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April 14, 2009

Top 10 Places to Hear Good Jazz While You Eat



Because I'm on vacation this week, I'm turning Top 10 Tuesday over to a guest poster.

I've been thinking about doing this for awhile, but I hadn't hit on the right person. Then Barry Glassman, founder of the Baltimore Jazz Alliance, e-mailed me about doing a Top 10 on places to hear live music with good food.

"Why don't you send me your list?" I suggested.

And here it is, in alphabetical order: ...

* Café de Paris (Tuesdays and Fridays)

* Donna's Columbia location (Saturdays, 7 p.m. to 9 p.m.)

* Joe Squared Pizza (most Sundays)

* Jordan's Steakhouse (Thursday evenings)

* Meli (Sunday evenings)

* Prime Rib (most nights in the bar area)

* Radisson at Cross Keys (Thursdays 6 p.m. to 9 p.m.)

* Tug's at the Tremont Hotel (Friday and Saturday evenings)

* Tyson's Tavern (most Sunday afternoons)

* Ze Mean Bean (Sunday brunch)

The following four Barry describes as "music venue with food. Others are primarily food venues with music." (But I have to say I think of Bertha's more of a restaurant than the other three.)

* Bertha's (Tuesday, Wednesday, and Thursday)

* Caton Castle (Saturday evening jazz with full menu)

* Club 347 (Monday, Tuesday, occasional Thursdays)

* New Haven Lounge (Sunday afternoon jazz with free buffet)

Always check the jazz calendar at to confirm, he says.

(Photo courtesy of Caton Castle)

Posted by Elizabeth Large at 3:51 AM | | Comments (10)
Categories: Top Ten Tuesdays


Bertha's as a whole might be more of a restaurant, but the music is in the bar, not the dining rooms.

Sascha's used to have a live jazz singer and accompanist (sp?) on Thursday and Friday nights. The whole space is open, so the music is heard by both the bar and the dining room.

A few weeks ago, some friends and I went to Georgia Brown's in DC for Sunday brunch. They had a very tight jazz trio with a vocalist. Her voice was one of the cleanest I've ever heard live, truly amazing.

If you find yourself in the Nation's Capital on a Sunday morning, check it out for the food and the music. The combination may be worth the trip down 95.

There's some great jazz at the New Haven Lounge (a.k.a. "The Haven"), but the location is in a rather dangerous part of town after dark. keep in mind, it's the same bar where former Baltimore City Councilman Ken Harris was gunned down in cold blood.

I would hop in there from time to time back in the early-mid 1980's, back when the O's were still playing at Memorial Stadium. There was even a Hecht's department store in the same shopping center back in the 1970's, along with the old "Reeds Drug Store" and a "White Coffee Pot, Jr."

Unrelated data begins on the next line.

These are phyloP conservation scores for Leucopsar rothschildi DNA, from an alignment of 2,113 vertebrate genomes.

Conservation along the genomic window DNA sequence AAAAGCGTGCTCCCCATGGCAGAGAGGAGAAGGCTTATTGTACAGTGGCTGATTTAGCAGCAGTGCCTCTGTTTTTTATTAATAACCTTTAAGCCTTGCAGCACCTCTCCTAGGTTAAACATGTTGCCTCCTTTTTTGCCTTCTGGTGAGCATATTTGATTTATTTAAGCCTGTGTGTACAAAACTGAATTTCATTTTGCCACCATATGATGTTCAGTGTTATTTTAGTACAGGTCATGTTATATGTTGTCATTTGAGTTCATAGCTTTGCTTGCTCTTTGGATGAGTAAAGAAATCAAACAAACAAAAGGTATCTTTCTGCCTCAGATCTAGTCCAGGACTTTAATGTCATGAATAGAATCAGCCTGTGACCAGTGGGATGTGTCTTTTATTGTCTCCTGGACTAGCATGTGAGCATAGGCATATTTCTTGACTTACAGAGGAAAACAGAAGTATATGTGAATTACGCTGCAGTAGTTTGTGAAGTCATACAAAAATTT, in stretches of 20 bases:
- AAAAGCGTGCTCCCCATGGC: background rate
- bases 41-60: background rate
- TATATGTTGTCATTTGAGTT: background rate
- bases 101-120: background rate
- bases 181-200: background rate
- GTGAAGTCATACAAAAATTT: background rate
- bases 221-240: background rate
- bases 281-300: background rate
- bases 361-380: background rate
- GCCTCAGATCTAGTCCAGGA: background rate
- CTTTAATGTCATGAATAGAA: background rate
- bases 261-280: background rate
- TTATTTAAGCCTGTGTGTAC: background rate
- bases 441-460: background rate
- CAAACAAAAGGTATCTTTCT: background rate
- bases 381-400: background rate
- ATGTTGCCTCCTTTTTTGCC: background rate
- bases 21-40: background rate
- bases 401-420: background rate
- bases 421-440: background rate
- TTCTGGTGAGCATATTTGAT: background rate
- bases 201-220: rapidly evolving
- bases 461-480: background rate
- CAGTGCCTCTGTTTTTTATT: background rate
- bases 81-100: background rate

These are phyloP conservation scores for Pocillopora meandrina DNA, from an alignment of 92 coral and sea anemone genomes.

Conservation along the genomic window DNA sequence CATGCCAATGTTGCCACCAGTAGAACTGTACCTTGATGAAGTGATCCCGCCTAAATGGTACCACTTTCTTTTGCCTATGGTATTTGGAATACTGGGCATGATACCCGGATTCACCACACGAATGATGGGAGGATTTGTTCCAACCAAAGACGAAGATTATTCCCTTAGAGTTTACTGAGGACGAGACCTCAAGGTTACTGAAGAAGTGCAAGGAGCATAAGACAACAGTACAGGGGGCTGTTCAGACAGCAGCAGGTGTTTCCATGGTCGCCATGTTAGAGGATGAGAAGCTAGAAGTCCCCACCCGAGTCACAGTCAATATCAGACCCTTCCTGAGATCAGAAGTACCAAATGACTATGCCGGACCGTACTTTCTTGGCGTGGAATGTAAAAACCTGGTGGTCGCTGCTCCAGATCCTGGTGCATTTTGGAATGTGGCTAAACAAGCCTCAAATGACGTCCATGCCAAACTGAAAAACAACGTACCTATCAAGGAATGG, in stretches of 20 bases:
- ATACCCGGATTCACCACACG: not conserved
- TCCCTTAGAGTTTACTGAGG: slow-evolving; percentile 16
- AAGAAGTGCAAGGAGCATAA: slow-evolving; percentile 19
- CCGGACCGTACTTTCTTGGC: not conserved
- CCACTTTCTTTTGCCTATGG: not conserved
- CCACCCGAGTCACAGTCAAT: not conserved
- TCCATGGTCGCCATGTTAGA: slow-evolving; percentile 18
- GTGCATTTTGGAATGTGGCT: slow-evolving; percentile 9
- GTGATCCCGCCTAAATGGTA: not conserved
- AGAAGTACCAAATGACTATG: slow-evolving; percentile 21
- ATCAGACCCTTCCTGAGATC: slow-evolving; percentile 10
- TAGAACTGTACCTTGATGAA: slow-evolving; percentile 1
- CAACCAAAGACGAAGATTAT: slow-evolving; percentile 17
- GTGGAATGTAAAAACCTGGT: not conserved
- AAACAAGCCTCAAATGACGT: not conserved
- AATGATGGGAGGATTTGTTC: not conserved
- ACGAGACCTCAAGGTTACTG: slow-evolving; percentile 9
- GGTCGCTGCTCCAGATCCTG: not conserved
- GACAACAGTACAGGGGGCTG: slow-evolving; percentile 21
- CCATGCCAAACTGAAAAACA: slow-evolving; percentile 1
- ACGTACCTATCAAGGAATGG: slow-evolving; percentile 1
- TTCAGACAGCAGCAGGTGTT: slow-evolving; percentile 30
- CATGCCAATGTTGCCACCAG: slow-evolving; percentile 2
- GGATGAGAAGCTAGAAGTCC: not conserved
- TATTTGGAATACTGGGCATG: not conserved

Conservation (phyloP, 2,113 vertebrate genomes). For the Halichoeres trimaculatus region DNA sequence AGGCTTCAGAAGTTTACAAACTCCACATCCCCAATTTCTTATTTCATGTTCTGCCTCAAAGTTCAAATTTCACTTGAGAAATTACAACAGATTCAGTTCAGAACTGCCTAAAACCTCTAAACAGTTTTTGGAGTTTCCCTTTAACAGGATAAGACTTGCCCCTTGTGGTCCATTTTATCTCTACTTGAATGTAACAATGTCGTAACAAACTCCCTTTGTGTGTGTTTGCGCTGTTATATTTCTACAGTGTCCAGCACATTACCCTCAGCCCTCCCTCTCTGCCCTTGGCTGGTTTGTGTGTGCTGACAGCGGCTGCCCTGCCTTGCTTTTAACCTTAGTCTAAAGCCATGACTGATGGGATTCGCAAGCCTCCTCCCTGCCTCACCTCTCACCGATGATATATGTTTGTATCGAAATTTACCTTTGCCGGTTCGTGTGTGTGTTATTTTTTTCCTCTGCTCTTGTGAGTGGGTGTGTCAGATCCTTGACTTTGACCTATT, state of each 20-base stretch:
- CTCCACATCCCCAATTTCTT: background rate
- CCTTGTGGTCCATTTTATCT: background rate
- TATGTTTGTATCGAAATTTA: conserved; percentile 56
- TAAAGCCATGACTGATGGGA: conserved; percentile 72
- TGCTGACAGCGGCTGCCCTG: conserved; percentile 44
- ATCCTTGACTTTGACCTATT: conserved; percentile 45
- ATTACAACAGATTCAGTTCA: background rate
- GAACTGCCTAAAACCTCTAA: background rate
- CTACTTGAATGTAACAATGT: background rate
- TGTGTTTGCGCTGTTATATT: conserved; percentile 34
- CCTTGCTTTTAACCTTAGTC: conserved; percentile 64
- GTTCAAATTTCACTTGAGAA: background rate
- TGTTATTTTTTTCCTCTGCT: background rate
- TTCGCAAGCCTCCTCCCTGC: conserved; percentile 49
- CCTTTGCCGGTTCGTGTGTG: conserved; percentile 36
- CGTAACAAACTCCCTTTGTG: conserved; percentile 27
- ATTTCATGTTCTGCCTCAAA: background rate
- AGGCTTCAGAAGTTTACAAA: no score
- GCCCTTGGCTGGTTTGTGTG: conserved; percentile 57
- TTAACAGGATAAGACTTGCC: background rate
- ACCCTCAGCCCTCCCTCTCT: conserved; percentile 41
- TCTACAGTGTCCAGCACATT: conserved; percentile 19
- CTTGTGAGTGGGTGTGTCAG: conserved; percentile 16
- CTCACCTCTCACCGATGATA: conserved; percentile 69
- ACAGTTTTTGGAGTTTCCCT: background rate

But that shopping center and that general part of town has gone to crap in the last 25 years.

I was last there about 5 years ago and almost got mugged. I will never go there again. Too bad because it;s a neat little place and they have really cool jazz.

Sullivan's Steakhouse has live Jazz and great Happy Hour.

How is this possible, three Howard County restaurants have good food and good music? Truly shocking.

Howard County? Is that in the NE part of Baltimore?

The Baltimorese way of pronouncing Howard County is difficult to show, its kinda like Ha'ard Cownee.

Lissa, Howard is southwest of Baltimore City and is home to both Columbia and Ellicott City.

Perhaps you were thinking of Harford County? It is northeast of Baltimore and includes Bel Air. Or, as us locals pronounce Route 1 that goes up that way, Blair Road.

Living down by the Park, I'm sure you have heard this familiar Baltimore refrain:
How 'bout dem O's, hon!

I was joking. I am most unfortunately aware of where Howard County is. Although I do get it mixed up with Harford County, because, well, you know, all those counties look alike.

PCB Rob makes an important point for us Harford Countians. Bel Air (one syllable) Road does indeed lead one to Bel Air (two syllables, emphasis on the first).

I can't think of anywhere that features jazz, but there is pretty good bluegrass on Sundays at the Broom's Bloom Dairy store on Rte 543 near Churchville.

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About this blog
Richard Gorelick was appointed The Baltimore Sun's restaurant critic in September 2010. Before joining the paper staff fulltime, he contributed freelance criticism and features articles about food to area and regional publications. Along the way, he dispatched for short-distance trucking companies, shilled for cultural non-profits, and assisted in cognitive neurology research – never the subject, always the control.

He takes restaurants seriously but not himself, and his favorite restaurant is the one you love, too.

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